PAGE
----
This March the National Kidney Foundation of Michigan (NKFM) will celebrate National Kidney Month by offering free screenings to Michigan residents at high risk for chronic kidney disease (CKD).
CKD does not discriminate. It is an under-diagnosed, under-treated, yet treatable disease. Due to the increasing prevalence of obesity, hypertension and diabetes, CKD has emerged as a major health threat to our community. More than 940,000 Michigan adults are estimated to be living with the disease.
Here at the NKFM, the focus on education and screening programs has never been greater. Nearly 30 percent of local residents screened through the Kidney Early Evaluation Program (KEEP) were found to have chronic kidney disease, yet only two percent were aware of the threat before they received our free screening.
Consider that more than $57 billion of the U.S. Medicare budget is allocated to treat CKD and $19 billion to the treatment of end-stage kidney failure.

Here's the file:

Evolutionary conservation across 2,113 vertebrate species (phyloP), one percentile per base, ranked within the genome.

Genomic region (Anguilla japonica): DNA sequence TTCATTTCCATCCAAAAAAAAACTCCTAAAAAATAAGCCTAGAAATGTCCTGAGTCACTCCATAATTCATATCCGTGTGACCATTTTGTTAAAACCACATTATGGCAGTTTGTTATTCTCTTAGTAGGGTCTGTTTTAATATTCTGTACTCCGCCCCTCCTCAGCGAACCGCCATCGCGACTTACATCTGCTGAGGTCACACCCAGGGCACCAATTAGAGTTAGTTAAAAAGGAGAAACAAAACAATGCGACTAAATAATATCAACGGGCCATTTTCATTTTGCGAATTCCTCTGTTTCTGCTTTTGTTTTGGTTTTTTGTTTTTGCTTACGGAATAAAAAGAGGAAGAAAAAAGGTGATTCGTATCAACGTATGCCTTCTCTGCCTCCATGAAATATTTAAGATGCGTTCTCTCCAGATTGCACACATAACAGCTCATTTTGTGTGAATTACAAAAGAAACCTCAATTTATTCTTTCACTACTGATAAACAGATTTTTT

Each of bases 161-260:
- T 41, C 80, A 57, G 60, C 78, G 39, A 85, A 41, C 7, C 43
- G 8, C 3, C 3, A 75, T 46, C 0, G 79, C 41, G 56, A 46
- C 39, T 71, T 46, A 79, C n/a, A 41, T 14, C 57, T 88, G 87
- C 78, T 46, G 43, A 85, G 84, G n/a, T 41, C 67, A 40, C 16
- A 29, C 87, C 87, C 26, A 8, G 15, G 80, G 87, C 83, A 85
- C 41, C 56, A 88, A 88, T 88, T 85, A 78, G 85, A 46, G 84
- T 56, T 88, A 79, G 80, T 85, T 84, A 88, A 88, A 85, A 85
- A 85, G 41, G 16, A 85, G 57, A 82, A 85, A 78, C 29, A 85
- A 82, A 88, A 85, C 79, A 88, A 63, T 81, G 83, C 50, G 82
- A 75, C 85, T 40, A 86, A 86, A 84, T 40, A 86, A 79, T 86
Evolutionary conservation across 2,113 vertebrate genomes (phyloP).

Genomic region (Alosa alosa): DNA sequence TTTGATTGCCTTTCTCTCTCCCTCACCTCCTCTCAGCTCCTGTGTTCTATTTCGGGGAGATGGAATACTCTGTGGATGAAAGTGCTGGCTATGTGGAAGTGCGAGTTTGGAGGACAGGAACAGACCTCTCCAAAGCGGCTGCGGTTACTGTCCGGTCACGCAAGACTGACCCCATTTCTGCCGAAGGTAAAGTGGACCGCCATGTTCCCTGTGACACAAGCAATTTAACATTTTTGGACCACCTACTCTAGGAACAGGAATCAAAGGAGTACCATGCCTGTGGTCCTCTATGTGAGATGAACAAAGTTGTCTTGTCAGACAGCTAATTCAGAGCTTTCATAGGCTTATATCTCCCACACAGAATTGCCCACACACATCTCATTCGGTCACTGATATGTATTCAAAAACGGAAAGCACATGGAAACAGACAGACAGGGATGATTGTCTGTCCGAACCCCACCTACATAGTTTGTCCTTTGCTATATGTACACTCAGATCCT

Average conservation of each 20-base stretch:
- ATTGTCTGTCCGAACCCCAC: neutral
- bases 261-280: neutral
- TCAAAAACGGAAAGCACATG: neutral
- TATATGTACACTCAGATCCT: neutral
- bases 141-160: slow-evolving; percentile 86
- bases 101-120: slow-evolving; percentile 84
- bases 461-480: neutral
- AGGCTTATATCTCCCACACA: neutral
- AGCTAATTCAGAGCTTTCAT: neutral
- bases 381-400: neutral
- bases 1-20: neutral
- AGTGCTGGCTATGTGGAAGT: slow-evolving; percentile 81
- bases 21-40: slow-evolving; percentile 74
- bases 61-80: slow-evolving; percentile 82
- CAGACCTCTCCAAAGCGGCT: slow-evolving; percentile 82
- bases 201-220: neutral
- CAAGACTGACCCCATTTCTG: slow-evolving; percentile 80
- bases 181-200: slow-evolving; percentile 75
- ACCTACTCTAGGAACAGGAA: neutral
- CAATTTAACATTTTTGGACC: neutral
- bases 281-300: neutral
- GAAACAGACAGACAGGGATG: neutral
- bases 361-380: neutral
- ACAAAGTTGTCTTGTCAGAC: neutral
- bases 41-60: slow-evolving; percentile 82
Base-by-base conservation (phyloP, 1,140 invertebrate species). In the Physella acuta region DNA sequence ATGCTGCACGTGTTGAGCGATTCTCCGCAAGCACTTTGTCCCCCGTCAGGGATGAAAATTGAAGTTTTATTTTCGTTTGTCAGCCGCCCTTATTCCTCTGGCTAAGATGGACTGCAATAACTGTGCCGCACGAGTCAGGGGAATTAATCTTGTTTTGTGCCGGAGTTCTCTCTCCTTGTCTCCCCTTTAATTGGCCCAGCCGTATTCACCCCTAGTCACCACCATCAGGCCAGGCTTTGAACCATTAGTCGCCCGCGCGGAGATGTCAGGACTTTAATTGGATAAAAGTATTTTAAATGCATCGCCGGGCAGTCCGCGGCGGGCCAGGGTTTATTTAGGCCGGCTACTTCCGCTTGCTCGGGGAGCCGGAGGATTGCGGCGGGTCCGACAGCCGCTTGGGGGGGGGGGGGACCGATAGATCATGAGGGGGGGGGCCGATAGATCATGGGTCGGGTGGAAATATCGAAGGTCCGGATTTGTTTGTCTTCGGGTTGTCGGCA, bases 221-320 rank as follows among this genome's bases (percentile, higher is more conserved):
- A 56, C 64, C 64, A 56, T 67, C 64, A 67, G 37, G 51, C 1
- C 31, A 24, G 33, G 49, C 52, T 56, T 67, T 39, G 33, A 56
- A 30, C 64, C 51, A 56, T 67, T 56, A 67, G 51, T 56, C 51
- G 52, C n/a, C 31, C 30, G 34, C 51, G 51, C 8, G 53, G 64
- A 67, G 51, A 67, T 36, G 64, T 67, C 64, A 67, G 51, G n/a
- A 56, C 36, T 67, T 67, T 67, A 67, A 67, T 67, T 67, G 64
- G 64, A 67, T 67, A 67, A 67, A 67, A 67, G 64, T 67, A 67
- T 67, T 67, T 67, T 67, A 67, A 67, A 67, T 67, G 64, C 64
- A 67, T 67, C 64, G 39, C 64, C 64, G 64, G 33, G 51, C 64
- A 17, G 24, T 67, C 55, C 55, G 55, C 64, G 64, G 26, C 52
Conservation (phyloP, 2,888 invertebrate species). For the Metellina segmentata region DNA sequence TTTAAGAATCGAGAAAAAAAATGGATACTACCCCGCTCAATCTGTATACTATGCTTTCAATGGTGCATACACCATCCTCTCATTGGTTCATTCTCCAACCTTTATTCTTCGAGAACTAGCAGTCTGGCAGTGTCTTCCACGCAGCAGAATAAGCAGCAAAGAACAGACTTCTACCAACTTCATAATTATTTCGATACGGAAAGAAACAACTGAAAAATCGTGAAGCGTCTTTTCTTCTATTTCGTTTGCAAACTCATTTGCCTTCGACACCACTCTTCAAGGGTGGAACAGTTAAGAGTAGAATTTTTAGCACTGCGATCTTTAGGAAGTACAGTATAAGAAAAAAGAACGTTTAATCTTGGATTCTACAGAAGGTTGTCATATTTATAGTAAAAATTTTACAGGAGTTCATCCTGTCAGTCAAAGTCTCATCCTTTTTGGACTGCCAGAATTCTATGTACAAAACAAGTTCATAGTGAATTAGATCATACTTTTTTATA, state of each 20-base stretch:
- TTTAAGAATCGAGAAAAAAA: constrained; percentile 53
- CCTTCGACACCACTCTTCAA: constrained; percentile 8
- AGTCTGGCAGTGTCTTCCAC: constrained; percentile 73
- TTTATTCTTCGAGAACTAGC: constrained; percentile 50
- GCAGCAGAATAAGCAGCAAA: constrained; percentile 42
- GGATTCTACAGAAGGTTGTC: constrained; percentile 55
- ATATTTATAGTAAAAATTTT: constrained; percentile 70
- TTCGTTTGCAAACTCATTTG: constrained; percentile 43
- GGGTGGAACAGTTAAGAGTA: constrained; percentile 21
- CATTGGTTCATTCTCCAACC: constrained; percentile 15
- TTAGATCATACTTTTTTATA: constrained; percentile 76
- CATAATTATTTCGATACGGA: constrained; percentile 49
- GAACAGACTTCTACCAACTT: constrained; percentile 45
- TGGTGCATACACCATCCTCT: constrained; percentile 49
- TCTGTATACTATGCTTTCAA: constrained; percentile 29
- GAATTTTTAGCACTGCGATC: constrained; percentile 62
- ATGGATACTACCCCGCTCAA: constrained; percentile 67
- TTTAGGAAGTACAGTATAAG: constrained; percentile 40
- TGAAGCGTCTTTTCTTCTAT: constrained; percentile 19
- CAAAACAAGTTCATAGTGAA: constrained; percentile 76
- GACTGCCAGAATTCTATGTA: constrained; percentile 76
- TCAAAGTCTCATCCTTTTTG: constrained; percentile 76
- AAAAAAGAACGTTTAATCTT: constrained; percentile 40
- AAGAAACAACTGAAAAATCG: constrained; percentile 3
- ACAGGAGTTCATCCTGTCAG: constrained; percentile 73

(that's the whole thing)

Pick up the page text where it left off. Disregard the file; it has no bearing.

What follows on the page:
In Michigan, more than 12,000 patients undergo dialysis. With increased screenings we can identify at-risk populations before they are faced with the prospect of kidney failure.
We can no longer ignore the facts. As the numbers increase, we are more driven than ever to continue identifying risk factors for kidney disease in our area.
It is our goal to make sure that people with diabetes and high blood pressure have access to kidney screening tests. Early intervention can help save health and lives.
For more information on our screenings, please call (800) 482-1455 or visit our Web site www.nkfm.org.
Dan Carney, Chief Executive Officer, National Kidney Foundation of Michigan
February 25, 2009